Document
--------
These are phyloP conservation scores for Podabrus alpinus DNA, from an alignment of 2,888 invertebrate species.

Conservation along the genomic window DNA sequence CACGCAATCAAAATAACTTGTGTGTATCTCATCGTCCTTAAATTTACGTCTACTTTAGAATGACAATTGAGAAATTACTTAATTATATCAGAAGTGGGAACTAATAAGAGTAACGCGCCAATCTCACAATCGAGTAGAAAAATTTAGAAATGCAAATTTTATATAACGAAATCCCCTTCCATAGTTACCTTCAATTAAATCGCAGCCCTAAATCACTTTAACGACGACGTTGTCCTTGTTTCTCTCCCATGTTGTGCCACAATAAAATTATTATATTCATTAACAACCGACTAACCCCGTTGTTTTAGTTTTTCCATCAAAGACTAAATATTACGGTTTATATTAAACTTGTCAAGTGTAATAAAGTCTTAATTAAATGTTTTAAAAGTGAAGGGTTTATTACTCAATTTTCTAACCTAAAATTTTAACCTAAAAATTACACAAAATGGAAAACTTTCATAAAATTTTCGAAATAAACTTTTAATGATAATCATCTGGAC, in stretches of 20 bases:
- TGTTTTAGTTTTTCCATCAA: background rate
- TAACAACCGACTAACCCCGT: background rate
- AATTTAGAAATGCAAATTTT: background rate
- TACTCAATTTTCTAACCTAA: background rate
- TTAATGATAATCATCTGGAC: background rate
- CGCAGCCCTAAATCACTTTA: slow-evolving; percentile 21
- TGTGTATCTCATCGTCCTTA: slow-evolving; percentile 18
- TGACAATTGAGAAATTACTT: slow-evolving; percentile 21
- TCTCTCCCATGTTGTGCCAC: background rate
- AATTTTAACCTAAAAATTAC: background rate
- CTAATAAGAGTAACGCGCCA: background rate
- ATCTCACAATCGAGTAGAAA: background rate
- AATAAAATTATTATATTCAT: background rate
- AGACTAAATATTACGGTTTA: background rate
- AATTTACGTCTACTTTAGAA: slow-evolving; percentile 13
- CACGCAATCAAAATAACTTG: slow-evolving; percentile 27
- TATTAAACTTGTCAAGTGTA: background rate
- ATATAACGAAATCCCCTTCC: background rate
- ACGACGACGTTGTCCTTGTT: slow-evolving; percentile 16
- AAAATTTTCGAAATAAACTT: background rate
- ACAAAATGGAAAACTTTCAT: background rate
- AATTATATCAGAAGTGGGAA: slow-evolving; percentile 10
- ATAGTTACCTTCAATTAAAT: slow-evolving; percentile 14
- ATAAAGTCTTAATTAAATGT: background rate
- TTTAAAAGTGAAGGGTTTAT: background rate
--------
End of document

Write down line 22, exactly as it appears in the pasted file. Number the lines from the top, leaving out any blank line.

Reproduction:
- AAAATTTTCGAAATAAACTT: background rate